Month: February 2018

Our National Anthem

Our National Anthem

National Anthems have been in the news recently for good reasons (Winter Olympics medal ceremonies) and not so good reasons (see the end of this article). Count me among those who believe that when our National Anthem is performed, it should be done so in a respectful way. Our country has a lot of problems, but our National Anthem speaks to our hope for the best that the American experiment can be. It is a symbol of the freedoms we enjoy, and it is a reminder that the old cliche, “Freedom isn’t free,” is true. My father served in the U.S. Army during the Korean Conflict (6th Infantry Division) and I am proud of his service for our country. Last year, my wife and I visited Fort McHenry in Baltimore where Francis Scott Key wrote the words to The Star Spangled Banner. Being there was a very powerful experience. Sing it or play it: from where I sit, I want to hear our National Anthem performed in such a way where the tune is recognizable, the words (if sung) are understandable, it is at tempo and a key that is singable by the audience, and it draws attention to the Anthem itself, not to the performer.

During my nearly 30 years as a member of the Boston Symphony/Boston Pops Orchestra, I played the National Anthem more times than I can count, and many of the most memorable performances were at sporting events. I played it at Super Bowl XXXVI in New Orleans in February 2002 (when the New England Patriots defeated the St. Louis Rams); this was the first Super Bowl after the terrorist attacks of September 11, 2001. The Boston Pops Orchestra (Keith Lockhart, conductor) accompanied Mariah Carey; the trombones were Norman Bolter, Ronald Barron and myself  (to view this video on Youtube, click HERE):

The Boston Pops brass section, Keith Lockhart, conductor) also played the National Anthem in 2008 at a Boston Celtics/Los Angeles Lakers NBA Finals game (the Celtics won the game and went on to win the NBA Championship); unfortunately no video is available for that performance but here is a photo. James Nova and I played trombone; Gary Ofenloch is playing tuba.

NBA Finals Game 2: Los Angeles Lakers v Boston Celtics In 2010, the Celtics and Lakers were back in the NBA Finals again and the Boston Pops brass section with members of the Tanglewood Festival Chorus (James Orent, conductor) played the National Anthem once more; the trombone  players are Ronald Barron, Hans Bohn and myself. The Celtics won that game but the Lakers went on to win that NBA Championship. To view this video on Youtube, click HERE:

I also played the National Anthem at many other New England Patriots and Boston Red Sox games. It was always a thrill to stand at center court, or the 50 yard line, or around home plate and do this. Always.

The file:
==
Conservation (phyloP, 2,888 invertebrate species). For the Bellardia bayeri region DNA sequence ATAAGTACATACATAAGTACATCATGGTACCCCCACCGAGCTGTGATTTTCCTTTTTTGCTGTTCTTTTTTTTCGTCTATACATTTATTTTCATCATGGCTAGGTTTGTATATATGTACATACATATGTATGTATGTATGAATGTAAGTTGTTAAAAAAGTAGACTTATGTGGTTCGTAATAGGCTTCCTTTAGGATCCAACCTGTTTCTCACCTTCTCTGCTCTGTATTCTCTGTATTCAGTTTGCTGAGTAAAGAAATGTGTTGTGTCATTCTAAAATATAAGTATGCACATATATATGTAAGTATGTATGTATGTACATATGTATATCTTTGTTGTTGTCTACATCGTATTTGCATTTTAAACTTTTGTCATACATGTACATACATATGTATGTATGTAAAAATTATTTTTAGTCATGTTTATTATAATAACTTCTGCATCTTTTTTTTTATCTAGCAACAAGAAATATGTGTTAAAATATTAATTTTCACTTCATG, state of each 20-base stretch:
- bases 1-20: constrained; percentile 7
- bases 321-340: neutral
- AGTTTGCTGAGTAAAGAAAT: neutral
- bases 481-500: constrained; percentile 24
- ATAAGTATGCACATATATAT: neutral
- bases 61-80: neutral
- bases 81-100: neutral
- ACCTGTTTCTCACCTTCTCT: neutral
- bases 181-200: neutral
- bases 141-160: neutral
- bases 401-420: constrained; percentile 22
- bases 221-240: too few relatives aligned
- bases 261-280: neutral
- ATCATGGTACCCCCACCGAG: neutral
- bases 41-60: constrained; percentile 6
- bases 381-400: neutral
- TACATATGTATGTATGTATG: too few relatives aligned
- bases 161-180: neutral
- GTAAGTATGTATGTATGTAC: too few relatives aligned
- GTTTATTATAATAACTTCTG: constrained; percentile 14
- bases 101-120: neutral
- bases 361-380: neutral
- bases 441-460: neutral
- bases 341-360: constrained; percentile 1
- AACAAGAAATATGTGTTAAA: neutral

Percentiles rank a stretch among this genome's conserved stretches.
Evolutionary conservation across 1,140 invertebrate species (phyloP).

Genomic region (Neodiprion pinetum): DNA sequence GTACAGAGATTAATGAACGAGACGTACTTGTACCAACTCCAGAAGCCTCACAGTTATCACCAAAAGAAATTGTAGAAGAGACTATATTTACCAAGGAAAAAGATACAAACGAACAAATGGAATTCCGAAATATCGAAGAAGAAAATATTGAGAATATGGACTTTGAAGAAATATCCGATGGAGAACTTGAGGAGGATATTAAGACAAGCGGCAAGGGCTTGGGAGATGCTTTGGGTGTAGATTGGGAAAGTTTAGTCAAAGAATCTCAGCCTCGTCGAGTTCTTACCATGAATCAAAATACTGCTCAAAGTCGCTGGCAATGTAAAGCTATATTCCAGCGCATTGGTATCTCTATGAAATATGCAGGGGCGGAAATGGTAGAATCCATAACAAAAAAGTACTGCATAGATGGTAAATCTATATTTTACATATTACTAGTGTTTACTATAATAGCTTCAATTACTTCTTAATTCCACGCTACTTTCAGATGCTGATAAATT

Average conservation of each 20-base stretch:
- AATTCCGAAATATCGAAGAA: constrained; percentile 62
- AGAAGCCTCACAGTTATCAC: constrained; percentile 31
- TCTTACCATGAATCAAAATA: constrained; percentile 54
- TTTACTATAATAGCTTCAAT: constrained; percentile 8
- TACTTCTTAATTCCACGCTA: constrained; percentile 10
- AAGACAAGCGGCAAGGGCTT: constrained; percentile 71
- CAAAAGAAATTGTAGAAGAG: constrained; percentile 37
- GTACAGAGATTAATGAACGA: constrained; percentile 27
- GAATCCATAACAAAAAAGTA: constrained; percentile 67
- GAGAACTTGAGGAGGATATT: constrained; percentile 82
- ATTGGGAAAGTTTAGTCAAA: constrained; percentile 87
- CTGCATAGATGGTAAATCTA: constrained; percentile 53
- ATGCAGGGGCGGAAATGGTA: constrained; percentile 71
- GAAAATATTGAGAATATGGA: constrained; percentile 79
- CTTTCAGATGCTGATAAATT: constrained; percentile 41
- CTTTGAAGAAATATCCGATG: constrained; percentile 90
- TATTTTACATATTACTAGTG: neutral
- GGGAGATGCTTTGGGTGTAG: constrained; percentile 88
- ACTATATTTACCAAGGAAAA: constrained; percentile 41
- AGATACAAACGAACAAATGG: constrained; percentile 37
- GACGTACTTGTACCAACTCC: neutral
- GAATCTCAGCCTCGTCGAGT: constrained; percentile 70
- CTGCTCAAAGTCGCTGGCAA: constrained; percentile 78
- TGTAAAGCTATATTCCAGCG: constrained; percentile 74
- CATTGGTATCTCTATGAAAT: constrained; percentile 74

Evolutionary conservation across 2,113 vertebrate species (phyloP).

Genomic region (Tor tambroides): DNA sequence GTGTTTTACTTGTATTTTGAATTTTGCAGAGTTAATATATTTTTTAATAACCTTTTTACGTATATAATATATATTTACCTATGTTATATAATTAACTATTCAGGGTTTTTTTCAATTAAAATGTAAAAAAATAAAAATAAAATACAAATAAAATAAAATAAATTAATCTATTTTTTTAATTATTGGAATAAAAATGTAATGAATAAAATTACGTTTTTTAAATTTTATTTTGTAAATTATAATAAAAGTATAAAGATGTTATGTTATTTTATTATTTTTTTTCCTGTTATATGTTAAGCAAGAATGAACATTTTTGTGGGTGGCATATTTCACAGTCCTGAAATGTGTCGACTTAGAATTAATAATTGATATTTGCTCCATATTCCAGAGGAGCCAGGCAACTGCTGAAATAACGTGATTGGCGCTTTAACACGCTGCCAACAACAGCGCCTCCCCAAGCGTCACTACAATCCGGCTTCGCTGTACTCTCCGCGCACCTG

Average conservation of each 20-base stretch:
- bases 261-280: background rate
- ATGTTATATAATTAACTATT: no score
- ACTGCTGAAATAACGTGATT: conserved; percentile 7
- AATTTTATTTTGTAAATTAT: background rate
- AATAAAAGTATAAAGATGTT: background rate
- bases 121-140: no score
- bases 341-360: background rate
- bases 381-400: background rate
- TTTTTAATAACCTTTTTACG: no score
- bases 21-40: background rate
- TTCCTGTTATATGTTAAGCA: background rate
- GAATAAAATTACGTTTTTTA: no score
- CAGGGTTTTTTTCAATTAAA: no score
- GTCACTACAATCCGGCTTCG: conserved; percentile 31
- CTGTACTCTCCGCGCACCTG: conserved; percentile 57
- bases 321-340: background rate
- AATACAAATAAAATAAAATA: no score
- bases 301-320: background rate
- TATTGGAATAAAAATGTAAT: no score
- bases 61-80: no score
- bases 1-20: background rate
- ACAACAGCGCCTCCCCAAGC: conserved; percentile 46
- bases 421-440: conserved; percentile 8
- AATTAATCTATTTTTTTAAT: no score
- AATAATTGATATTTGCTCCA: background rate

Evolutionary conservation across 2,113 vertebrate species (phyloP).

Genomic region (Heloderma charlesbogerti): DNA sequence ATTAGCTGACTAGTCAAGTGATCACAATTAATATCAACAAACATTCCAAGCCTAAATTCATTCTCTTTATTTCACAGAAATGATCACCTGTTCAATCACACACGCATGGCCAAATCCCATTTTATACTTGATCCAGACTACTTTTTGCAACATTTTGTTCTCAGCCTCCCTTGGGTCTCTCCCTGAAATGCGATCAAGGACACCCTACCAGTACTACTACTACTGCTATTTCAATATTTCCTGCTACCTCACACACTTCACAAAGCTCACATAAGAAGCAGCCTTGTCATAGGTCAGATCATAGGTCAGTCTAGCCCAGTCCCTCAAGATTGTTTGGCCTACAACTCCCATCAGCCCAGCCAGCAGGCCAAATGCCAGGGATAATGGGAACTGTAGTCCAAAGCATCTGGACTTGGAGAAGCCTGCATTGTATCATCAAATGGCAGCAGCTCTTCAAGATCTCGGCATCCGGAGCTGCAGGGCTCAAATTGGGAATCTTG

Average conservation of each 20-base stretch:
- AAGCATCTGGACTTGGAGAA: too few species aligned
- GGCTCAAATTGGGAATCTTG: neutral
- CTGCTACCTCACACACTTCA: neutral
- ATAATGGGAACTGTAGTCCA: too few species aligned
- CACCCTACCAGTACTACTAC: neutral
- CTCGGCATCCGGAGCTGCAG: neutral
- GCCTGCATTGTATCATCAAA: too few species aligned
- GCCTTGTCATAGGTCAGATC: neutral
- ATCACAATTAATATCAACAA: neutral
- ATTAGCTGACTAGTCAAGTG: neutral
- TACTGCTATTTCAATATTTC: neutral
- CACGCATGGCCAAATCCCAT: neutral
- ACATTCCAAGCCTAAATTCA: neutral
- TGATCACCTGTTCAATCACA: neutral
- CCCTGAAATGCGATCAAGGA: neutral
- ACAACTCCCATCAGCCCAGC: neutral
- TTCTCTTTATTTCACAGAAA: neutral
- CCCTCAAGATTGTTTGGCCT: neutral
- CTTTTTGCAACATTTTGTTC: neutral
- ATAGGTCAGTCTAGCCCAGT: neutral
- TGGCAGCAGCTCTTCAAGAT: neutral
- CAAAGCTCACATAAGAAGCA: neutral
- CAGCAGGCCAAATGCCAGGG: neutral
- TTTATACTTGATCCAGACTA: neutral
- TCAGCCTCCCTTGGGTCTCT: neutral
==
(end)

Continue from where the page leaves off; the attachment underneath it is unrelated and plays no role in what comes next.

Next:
When I began my four year tenure as Professor of Trombone at Arizona State University, I wanted to bring special kinds of musical experiences to my students. Twice, the Arizona State University Desert Bones Trombone Choir performed the National Anthem before Arizona Diamondbacks Major League Baseball games. I searched long and hard to find an arrangement for trombones that I thought met all of the criteria I put forth for a great performance at this kind of venue and event. I was very happy to find one by Robert Elkjer that fit the bill.

To have a chance to play the National Anthem at Chase Field in Phoenix, we needed to record a demo video. This we did in the fall of 2012; it was recorded in a large rehearsal room at ASU. Here is our demo video (to view this video in YouTube, click HERE):

The video was well received by the Diamondbacks, and in 2014, we were invited to perform the National Anthem at an Arizona Diamondbacks/Colorado Rockies game. I was so proud of my students for how they performed, how they presented themselves, and how they were received. This video was produced by the Diamondbacks and was shown on the jumbotron while we were playing (to view this video in YouTube, click HERE):

Later that year, I was honored as one of four finalists in the Arizona State University “Faculty/Staff Most Spirited Sun Devil” contest. This was a great, fun honor, to be the representative of ASU’s Tempe campus in this contest. I certainly had school spirit, and I was honored at halftime of an ASU/Stanford basketball game. Our ASU Desert Bones Trombone Choir was asked to play the National Anthem at that game; here is a sideline camera video taken by my wife. I think what I find so riveting about this particular performance is how respectful and quiet the audience was until the Anthem was over, at which time it burst into spontaneous applause and cheering. It was a great moment (to view this video in YouTube, click HERE):

A year later, in 2015, we were invited back to Chase Field to play the National Anthem at an Arizona Diamondbacks/San Francisco Giants game. It was a thrill to do this the first time. To be asked back to do this a second time was very special for my students and me (to view this video in YouTube, click HERE):

In all of these performances, we tried to bring the best that we could to the table, to honor our country, and express hope in its highest ideals. A recent performance of the National Anthem has been in the news in recent days for all the wrong reasons. A pop singer named Stacy Ann Ferguson, who goes by the name “Fergie,” sang the National Anthem at the recent NBA All Star game. She has come under fire for her performance. Hers was a particularly awful, self-aggrandizing performance that has come in for heavy criticism in the media. Was it the “worst performance” ever of the National Anthem? I haven’t heard enough to judge, but you can hear it for yourself. I’m all for tasteful artistic license, but as you view her video below, follow along with the music below, a transcription of her performance that was sent to me by a friend (it seems to be making the rounds in the Internet; I don’t know who did the transcription). Watch the words (or lack of words). Listen to the pitch. Note that she sings the Anthem in 4/4 meter rather than 3/4. The list goes on. . .